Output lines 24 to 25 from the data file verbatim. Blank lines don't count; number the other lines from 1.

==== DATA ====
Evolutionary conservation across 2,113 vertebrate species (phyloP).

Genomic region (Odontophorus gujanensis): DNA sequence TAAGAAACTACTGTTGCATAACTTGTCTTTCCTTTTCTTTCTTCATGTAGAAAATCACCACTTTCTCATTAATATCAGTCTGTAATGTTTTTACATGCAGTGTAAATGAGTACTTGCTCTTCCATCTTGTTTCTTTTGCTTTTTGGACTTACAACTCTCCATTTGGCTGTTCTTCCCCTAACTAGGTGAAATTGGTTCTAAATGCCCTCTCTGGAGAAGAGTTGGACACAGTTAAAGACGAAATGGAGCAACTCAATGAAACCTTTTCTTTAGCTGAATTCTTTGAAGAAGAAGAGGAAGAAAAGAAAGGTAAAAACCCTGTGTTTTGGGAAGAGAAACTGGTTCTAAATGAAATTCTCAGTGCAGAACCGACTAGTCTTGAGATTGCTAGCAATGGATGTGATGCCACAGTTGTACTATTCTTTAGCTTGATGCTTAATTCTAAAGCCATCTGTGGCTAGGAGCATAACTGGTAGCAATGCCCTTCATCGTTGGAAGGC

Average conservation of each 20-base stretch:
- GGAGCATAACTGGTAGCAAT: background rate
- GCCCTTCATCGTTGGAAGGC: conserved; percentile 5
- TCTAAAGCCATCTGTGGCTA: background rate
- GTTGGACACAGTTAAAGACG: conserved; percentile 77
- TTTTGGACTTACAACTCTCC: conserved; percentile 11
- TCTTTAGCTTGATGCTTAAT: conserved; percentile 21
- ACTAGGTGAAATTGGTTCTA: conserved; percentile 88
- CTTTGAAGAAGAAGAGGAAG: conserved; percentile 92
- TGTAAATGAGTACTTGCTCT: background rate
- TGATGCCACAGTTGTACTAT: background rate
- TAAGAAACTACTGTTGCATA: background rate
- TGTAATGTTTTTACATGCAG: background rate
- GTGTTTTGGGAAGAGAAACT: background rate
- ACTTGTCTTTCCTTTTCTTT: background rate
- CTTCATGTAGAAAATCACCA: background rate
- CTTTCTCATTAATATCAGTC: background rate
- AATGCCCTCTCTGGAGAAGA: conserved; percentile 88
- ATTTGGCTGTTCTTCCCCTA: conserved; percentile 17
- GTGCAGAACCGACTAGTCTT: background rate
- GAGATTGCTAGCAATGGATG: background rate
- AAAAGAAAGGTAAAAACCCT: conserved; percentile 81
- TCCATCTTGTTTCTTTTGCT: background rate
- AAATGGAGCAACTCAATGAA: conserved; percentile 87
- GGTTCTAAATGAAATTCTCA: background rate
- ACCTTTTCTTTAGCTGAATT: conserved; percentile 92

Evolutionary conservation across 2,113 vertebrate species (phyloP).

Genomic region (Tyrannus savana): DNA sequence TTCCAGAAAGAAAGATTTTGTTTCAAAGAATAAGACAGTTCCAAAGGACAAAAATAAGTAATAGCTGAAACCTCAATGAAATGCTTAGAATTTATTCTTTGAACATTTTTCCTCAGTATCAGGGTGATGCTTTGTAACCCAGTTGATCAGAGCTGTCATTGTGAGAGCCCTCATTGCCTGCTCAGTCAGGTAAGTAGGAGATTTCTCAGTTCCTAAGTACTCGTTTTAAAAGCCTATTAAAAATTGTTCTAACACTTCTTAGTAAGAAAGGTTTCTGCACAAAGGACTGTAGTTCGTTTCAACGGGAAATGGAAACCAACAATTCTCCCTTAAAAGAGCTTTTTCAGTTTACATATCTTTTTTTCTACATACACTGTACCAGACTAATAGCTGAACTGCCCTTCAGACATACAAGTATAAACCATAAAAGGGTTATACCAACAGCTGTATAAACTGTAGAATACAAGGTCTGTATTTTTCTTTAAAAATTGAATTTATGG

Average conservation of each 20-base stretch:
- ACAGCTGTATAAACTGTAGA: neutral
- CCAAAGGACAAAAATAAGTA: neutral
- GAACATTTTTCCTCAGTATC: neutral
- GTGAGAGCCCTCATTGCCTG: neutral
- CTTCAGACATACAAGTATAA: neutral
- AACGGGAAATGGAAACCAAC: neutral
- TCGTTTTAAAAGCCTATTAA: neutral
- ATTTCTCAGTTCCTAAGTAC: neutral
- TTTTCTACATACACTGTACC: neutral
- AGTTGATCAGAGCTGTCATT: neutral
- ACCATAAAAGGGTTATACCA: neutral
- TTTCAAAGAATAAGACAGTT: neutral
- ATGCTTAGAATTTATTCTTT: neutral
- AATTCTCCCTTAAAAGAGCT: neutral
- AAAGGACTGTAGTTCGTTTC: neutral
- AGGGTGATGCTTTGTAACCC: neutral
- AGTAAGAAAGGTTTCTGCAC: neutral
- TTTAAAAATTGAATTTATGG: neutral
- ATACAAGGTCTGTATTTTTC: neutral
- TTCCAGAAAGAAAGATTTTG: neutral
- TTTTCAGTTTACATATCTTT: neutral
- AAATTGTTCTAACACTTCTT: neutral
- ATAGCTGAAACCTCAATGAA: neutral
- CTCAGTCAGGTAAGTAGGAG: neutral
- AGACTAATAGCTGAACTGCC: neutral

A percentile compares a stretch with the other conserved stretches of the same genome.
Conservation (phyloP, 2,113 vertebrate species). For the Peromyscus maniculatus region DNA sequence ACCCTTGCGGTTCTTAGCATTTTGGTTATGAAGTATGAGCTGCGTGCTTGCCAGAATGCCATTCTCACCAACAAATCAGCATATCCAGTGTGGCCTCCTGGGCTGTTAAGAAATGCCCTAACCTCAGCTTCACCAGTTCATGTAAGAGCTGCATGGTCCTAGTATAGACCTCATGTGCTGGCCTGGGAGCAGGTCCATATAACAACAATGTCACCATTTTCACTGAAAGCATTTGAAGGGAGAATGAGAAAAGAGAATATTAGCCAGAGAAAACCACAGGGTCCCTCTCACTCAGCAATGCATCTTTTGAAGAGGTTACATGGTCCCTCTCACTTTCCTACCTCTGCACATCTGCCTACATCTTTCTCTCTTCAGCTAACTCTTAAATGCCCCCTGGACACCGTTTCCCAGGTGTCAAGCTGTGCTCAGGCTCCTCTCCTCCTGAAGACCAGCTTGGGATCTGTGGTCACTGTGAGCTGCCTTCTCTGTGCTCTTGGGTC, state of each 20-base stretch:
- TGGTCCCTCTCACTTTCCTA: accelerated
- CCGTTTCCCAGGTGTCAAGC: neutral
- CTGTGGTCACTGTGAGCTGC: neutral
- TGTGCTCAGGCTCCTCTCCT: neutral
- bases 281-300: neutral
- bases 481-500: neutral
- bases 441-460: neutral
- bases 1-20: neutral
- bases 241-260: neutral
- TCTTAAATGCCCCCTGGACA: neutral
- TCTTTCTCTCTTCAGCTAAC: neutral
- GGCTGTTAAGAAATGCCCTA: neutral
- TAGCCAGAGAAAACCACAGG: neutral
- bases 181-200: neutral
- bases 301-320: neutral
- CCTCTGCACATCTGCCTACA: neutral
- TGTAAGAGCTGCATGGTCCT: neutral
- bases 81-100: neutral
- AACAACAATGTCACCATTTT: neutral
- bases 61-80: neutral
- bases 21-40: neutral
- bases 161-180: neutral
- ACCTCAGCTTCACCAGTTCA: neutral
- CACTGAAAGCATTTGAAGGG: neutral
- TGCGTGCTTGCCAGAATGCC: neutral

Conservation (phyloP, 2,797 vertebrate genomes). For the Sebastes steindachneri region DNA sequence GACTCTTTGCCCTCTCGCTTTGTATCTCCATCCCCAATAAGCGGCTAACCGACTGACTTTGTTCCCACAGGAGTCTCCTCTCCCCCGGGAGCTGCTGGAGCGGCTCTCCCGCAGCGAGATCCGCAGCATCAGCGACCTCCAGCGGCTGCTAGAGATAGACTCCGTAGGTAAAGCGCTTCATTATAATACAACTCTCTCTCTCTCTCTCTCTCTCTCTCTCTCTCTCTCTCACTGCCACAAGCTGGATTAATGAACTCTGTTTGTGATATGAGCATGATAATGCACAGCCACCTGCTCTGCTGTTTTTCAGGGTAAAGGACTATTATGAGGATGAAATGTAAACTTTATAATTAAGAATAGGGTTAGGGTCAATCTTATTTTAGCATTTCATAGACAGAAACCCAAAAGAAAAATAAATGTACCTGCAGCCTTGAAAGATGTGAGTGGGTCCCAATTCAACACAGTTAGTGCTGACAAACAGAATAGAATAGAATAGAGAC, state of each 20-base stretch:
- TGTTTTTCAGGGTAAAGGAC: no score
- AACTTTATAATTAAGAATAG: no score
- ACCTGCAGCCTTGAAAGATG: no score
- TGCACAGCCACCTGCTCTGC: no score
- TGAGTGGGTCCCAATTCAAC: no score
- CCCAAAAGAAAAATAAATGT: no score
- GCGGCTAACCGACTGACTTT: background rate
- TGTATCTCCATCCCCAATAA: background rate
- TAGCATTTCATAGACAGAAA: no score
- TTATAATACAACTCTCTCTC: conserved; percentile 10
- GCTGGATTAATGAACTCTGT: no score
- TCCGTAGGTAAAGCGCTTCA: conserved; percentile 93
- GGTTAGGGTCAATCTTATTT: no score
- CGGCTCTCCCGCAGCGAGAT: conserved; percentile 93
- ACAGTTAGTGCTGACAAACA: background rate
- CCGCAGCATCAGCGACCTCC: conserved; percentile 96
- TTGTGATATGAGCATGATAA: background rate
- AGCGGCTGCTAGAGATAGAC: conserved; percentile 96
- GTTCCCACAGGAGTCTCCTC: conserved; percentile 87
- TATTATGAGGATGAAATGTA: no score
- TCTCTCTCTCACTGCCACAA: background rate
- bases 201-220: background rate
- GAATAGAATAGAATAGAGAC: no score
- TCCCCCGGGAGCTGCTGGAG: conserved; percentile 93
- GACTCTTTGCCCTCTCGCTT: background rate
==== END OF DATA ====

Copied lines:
- AAAAGAAAGGTAAAAACCCT: conserved; percentile 81
- TCCATCTTGTTTCTTTTGCT: background rate